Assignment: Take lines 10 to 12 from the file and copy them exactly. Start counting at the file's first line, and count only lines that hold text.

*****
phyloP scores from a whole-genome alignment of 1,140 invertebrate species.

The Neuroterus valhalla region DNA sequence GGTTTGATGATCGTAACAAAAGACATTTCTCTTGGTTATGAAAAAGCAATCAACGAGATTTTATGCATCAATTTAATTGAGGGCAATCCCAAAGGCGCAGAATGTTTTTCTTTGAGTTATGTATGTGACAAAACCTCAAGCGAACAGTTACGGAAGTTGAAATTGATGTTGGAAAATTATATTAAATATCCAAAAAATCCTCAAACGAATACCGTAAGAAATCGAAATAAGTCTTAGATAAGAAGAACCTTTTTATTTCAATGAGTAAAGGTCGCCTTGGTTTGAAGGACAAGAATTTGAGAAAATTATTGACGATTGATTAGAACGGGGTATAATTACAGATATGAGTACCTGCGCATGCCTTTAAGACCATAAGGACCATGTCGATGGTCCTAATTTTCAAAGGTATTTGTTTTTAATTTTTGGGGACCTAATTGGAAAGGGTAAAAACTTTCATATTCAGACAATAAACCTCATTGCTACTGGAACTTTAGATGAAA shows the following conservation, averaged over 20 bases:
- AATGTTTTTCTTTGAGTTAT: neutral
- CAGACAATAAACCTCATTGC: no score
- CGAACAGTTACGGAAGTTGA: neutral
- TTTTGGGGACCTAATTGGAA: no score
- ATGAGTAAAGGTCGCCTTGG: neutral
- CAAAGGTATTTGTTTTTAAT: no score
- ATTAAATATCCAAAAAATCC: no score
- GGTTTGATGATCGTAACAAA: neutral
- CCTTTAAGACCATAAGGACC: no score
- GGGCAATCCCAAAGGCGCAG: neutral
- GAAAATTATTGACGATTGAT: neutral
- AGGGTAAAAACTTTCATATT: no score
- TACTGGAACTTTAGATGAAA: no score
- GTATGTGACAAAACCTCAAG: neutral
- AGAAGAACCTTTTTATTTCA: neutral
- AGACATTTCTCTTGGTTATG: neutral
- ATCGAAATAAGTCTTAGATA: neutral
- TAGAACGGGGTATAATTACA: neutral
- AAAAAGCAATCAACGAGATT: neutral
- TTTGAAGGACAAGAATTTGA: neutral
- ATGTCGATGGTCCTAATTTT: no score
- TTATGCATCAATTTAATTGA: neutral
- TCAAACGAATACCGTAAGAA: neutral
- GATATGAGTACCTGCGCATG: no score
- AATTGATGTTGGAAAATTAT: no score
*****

- GGTTTGATGATCGTAACAAA: neutral
- CCTTTAAGACCATAAGGACC: no score
- GGGCAATCCCAAAGGCGCAG: neutral